Paar | Contract | Res. | Score | XIMPS | ||

NZ | OW | NZ | OW | |||

1 | 3 NT | C | +600 | -1 | ||

2 | - 1 - | -600 | +1 | |||

3 | 3 NT | C | +600 | -1 | ||

4 | - 3 - | -600 | +1 | |||

5 | 3 NT | C | +600 | -1 | ||

6 | - 5 - | -600 | +1 | |||

7 | 3 NT | +1 | +630 | +4 | ||

8 | - 7 - | -630 | -4 | |||

9 | 3 NT | C | +600 | -1 | ||

10 | - 9 - | -600 | +1 |

Let us consider the example we used before. In a contest of 10 pairs the contract is 3NT at all tables. Everyone
just makes this contract, except one pair who make an overtrick. At MP's this meant a top (8 MP, and a 0 for the
opponents.

At cross-IMPs there are 4 scores to compare with, each of them yielding 1 IMP, for a total score 4 for
the pair who managed to get an overtrick, and -4 for their opponents.
At the other tables all pairs score +1 or -1 IMP. Pairs who play in the same compass direction as the one strong pair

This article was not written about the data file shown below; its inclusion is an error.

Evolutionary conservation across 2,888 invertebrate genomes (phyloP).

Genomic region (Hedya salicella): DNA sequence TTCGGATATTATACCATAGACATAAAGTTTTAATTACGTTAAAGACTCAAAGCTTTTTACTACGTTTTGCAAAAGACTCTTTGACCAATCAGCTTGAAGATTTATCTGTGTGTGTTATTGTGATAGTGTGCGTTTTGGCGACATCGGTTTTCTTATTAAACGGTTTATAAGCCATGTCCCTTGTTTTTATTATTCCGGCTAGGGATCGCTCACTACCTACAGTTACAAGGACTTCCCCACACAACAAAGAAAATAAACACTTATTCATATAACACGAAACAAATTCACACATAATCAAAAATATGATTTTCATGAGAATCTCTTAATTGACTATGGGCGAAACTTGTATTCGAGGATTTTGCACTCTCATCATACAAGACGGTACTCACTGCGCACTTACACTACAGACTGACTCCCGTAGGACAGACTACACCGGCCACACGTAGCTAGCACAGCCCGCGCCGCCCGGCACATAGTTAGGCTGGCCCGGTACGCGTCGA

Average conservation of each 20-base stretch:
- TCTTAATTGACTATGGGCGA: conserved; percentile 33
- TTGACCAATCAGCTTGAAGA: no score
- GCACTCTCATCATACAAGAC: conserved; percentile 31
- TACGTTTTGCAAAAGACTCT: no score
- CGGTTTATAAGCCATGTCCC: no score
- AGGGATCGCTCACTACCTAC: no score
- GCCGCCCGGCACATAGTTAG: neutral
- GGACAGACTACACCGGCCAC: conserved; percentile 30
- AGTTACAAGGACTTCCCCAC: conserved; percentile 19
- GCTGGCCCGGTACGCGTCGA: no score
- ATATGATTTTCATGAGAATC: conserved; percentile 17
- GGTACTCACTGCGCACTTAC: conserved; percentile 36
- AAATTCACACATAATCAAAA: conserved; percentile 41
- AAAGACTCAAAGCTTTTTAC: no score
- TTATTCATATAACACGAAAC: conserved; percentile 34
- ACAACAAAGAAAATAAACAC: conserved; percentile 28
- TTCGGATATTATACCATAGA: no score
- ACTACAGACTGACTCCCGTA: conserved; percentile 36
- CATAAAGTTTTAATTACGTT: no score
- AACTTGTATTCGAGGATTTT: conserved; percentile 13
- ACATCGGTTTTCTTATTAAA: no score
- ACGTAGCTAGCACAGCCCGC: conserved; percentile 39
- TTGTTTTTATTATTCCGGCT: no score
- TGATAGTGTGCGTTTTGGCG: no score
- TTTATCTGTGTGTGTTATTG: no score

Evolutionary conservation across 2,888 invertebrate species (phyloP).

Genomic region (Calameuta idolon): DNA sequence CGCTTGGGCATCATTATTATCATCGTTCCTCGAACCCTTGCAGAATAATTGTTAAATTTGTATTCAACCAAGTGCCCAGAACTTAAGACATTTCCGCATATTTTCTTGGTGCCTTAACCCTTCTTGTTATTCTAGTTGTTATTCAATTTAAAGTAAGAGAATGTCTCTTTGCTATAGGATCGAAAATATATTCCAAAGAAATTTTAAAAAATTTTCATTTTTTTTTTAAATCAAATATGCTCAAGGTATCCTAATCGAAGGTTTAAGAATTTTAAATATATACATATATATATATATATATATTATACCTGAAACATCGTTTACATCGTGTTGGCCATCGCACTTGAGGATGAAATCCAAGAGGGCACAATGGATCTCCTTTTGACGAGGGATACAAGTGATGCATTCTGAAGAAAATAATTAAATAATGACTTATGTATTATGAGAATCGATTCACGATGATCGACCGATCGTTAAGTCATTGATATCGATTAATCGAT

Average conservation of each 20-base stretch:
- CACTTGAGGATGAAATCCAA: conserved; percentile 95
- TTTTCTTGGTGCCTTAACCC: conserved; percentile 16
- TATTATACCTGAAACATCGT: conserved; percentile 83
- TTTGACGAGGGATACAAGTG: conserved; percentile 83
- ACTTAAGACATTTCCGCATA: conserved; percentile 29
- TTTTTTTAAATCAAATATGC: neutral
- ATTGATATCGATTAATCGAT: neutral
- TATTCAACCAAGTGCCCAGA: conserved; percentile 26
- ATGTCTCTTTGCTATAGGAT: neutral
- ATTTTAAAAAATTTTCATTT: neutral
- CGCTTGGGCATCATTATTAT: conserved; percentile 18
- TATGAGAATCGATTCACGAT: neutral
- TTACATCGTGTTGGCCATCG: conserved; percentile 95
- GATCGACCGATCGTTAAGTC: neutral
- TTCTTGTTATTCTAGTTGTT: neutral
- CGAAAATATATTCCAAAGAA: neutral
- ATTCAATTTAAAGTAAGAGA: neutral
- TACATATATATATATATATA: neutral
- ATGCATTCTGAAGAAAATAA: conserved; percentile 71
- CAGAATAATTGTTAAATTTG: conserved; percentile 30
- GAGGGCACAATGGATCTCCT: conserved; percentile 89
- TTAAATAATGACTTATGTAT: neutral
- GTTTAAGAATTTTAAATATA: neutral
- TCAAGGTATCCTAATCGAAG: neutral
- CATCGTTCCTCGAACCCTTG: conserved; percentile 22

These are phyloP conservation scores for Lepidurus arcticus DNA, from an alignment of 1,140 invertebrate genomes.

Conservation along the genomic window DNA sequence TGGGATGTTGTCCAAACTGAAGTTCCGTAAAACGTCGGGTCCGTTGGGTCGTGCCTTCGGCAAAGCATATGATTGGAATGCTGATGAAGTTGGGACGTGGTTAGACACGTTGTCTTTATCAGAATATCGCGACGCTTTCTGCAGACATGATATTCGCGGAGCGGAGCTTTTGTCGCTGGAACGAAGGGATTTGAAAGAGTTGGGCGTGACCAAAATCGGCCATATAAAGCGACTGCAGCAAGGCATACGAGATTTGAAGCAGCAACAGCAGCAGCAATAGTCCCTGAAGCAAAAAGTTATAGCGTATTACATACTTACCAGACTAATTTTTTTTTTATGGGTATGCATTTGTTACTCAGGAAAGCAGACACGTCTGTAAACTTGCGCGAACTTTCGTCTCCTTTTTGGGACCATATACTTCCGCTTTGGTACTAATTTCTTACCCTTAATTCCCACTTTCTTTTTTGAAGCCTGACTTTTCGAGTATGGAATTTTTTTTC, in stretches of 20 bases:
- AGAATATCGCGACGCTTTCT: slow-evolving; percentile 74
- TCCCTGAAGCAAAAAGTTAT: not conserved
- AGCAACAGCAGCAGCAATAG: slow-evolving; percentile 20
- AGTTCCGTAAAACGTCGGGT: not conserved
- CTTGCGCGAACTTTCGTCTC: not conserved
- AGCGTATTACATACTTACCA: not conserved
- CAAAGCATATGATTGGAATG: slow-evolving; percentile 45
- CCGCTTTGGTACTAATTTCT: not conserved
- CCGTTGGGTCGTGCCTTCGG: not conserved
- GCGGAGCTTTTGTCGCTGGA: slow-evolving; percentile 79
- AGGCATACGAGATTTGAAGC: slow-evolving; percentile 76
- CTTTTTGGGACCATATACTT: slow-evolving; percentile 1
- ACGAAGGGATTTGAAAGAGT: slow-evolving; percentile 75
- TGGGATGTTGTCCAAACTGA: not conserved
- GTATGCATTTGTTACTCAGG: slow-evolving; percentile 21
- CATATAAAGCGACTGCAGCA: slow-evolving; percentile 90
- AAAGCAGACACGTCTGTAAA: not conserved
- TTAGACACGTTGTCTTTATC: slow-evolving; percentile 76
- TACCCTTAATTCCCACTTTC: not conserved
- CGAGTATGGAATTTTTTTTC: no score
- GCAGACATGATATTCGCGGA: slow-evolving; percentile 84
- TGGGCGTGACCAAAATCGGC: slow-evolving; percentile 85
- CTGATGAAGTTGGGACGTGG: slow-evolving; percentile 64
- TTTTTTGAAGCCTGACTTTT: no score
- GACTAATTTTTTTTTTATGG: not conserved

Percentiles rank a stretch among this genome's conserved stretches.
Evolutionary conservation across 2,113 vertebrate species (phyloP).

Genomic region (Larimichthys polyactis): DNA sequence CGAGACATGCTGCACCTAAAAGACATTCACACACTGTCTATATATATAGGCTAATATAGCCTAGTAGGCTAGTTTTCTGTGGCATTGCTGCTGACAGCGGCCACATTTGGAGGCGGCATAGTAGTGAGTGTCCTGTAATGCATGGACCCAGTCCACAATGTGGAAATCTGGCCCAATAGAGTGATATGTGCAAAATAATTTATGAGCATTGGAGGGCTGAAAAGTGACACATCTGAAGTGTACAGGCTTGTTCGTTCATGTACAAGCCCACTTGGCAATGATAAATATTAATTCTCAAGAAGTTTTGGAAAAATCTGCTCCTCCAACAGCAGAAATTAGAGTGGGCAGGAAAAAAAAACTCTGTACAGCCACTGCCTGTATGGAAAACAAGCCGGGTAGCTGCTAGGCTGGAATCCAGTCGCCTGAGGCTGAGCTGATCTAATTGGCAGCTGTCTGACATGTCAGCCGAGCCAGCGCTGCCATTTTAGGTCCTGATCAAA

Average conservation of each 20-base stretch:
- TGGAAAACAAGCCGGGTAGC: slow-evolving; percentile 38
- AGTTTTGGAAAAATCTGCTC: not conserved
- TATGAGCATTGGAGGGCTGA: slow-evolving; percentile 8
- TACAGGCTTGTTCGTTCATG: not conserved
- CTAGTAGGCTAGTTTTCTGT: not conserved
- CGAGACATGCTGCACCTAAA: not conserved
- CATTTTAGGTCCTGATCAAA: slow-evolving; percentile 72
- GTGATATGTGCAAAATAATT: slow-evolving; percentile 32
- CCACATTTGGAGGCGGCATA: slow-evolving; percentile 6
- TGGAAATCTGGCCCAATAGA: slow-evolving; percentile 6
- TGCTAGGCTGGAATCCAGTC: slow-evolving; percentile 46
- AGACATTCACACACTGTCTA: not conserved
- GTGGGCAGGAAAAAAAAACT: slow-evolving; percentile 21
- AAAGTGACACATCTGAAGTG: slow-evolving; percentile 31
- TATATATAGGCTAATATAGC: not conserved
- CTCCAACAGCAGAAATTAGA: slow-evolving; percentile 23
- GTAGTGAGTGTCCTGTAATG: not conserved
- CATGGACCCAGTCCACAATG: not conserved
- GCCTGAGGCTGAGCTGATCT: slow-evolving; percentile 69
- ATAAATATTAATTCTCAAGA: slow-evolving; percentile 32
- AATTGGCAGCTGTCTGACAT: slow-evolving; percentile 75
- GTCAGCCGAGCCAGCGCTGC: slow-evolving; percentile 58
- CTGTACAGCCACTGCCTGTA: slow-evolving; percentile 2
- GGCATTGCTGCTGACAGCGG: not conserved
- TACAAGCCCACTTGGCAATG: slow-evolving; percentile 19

score -1, 1/4 of the score of the pair who had a direct encounter with the strong pair.

You probably have already identified the number 4 (i.e. the number of comparisons on which the cross-IMP score is based)
as *h*, half a top at MP-scoring, or, the number of times - 1 the hand is played. Again we notice that the effect
of a direct encounter is *h* times as large as playing in the same compass direction.
This is equally true whether the difference is one trick, as in this example, or whether we have a swing hand where both sides
can make game. Also, it does not matter whether or not the Cross-IMP score is calculated as an average, i.e. the XIMPS we
used here
divided by the number of times
a hand is played. In all cases we have:

Also in cross-IMPs playing once against an opponent is equivalent to *h* times playing in the same compass direction.
The techniques we used to obtain an optimal balance are also valid for cross-IMPs.

Conclusion: For cross-IMPs just use the same movements as for MP's.